The recognition of our mortality is a sobering experience. When we’re young we don’t give much thought to death, however, this past week I attended two funerals. As we consider the brevity of life it causes us to reflect upon our lives – are we living with no regrets? The Apostle Paul is an example of an individual who lived with no regrets,
In view of this, I also do my best to maintain always a blameless conscience both before God and before men. (Acts 24:16)
Paul’s manner of life reflected a conscience that was blameless. The word blameless literally means having nothing to strike against or not causing one to stumble. It is used metaphorically of not leading others to sin by one’s mode of life. Paul reveals in this verse how one may have a blameless conscience.
You can have a blameless conscience as you place God at the center of your life. This was Paul’s example as he realized that God is sovereign and acknowledged God as the moral compass of his life.
Therefore we also have as our ambition, whether at home or absent, to be pleasing to Him. (2 Corinthians 5:9)
When your life is pleasing to God that implies that you are following God. A problem arises when we want to follow our own way and stay in our comfort zone rather than stepping out in faith. Following God involves walking by faith and walking by faith can be adventurous (i.e. frightening) at times. Take a look at my blog post What If You Could Live Your Life Over? as people were asked if they could live their lives over what changes would they make? They responded that they wished that they had taken more risks. Getting outside of your comfort zone is where the magic happens.
When you are following God you demonstrate His love toward one another. Paul had a blameless conscience before God and before men because his vertical relationship with God influenced his horizontal relationships with others. Paul lived a life without regret because he was following God’s will and that affected his relationships with others.
You must understand that living without regret does not imply perfection. All of us have situations in our lives we wish we could do over, hindsight is often 20/20, but we don’t need to live our lives through the rear view mirror. Paul had aspects of his life that he put behind him,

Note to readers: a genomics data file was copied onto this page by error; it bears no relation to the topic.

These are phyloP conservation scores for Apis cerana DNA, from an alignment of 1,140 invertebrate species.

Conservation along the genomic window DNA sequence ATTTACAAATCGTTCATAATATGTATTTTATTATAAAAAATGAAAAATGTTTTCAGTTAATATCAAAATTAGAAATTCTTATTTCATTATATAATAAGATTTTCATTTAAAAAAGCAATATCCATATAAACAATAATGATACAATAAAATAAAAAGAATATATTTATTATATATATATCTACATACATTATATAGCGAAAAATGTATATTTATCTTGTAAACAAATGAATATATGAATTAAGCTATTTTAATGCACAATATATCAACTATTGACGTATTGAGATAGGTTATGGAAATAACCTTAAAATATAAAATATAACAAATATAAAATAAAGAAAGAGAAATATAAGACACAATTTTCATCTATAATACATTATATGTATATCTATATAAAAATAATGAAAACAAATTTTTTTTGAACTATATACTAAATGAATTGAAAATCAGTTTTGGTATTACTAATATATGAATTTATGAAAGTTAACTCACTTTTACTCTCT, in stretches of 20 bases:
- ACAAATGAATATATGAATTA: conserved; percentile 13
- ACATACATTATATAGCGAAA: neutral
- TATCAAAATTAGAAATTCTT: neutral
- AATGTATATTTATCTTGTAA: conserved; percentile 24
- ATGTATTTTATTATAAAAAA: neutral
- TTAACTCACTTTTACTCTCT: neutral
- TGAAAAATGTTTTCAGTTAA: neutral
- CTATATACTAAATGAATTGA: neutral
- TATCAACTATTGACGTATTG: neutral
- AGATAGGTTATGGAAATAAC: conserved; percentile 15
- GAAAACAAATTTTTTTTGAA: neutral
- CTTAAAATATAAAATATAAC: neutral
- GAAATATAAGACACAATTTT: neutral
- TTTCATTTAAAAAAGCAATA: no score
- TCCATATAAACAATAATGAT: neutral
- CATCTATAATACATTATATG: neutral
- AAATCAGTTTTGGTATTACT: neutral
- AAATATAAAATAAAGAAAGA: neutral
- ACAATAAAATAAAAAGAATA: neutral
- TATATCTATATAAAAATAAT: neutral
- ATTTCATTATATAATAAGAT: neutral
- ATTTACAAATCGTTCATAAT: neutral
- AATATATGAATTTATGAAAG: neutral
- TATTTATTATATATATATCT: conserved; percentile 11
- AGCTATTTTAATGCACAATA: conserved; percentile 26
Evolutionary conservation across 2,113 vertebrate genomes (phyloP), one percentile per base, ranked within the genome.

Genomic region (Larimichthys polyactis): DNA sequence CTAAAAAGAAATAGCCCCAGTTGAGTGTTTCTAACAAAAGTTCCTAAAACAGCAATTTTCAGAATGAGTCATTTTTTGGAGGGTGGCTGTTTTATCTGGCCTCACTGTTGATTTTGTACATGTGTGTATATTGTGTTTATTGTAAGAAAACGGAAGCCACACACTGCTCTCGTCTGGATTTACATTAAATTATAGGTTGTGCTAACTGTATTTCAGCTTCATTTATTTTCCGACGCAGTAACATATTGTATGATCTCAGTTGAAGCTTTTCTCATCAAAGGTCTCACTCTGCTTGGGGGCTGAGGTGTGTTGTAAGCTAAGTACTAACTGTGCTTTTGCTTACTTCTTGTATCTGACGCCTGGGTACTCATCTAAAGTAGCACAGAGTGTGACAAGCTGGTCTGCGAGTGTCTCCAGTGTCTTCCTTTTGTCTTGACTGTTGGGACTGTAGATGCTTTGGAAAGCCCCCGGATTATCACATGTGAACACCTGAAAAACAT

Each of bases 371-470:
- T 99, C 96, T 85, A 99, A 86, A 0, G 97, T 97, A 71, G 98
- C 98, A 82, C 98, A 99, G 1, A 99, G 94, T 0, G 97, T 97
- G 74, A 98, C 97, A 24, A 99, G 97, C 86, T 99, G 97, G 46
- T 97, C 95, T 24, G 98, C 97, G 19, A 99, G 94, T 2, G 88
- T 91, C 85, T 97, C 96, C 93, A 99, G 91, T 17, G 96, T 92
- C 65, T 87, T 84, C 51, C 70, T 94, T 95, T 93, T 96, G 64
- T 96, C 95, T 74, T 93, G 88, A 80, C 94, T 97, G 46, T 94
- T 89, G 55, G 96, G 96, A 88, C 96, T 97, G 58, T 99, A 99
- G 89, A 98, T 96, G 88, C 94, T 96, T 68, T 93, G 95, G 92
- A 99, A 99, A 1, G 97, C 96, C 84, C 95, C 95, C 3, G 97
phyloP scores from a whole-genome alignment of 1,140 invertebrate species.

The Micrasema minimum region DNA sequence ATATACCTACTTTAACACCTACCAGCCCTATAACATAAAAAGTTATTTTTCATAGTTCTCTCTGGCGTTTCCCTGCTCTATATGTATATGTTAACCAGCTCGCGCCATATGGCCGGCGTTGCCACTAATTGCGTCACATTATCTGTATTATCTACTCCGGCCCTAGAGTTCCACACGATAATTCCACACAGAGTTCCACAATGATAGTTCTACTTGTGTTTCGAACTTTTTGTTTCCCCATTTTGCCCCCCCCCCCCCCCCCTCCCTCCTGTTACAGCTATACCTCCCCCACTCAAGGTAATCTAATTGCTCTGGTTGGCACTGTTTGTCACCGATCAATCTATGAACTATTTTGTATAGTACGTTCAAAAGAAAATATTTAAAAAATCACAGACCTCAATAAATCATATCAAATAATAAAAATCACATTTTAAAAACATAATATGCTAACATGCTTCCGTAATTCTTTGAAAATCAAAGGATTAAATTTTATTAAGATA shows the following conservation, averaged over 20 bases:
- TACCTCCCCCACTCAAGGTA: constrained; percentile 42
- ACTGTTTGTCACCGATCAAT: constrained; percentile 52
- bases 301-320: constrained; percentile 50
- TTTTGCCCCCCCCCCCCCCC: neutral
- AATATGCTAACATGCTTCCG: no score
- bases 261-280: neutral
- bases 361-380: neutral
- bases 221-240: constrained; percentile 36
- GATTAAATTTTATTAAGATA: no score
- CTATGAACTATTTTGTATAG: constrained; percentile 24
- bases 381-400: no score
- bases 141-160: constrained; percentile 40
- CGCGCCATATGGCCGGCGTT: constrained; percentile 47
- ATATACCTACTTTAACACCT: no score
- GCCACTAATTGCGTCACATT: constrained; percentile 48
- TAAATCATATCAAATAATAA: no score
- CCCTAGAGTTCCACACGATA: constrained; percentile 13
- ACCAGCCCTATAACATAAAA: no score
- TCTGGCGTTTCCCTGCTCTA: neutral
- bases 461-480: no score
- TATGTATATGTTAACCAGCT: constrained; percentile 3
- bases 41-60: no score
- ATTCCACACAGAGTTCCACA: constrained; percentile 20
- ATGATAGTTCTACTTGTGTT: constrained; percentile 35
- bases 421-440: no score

Brethren, I do not regard myself as having laid hold of it yet; but one thing I do: forgetting what lies behind and reaching forward to what lies ahead, (Philippians 3:13)
If you don’t let your past die then it won’t let you live. You can live a life free from any regrets. William Borden was an individual who had no regrets. He was an heir to the Borden family fortune and his parents gave him a trip around the world. As he traveled through Asia, the Middle East, and Europe, he felt a growing burden for the world’s hurting people. Bill Borden told others of his desire to be a missionary. Although some of his friends thought he was throwing himself away as a missionary, Borden wrote two words in his Bible: “No reserves.”
Borden attended Yale University and it was evident that he had given his heart in full surrender to Christ and God’s will for his life. As he surveyed the empty, humanistic philosophy and moral weakness of sin-stained lives he was determined to make a difference. Borden started a small morning prayer group that gave birth to a movement that soon spread across the campus. By the time Borden was a senior, one thousand of Yale’s 1,300 students were meeting weekly for Bible study and prayer. Borden’s outreach extended to hurting people on the streets of New Haven. He also presided over the student missionary conference held at Yale and served as president of the honor society Phi Beta Kappa. Upon graduation from Yale, Borden turned down high-paying job offers and wrote two more words in his Bible “No retreats.”
He did graduate work at Princeton Seminary and then set sail to Egypt to study Arabic to fulfill God’s calling his life. While in Egypt, he contracted spinal meningitis. Within a month, 25-year-old William Borden was dead and the announcement was carried by nearly every American newspaper. Some people said his life was a waste, but Borden’s example was an inspiration to many who would take up the call.
Do you think Borden’s untimely death a waste? Prior to his death, Borden had written two more words in his Bible. Underneath the words “No reserves” and “No retreats,” he had written: “No regrets.”
You too can live a life of no regrets. May we be able to exclaim with the Apostle Paul,
Paul, looking intently at the Council, said, “Brethren, I have lived my life with a perfectly good conscience before God up to this day.” (Acts 23:1)
Associate Pastor – Discipleship. The Church at LifePark
Professor of Discipleship, Columbia International University
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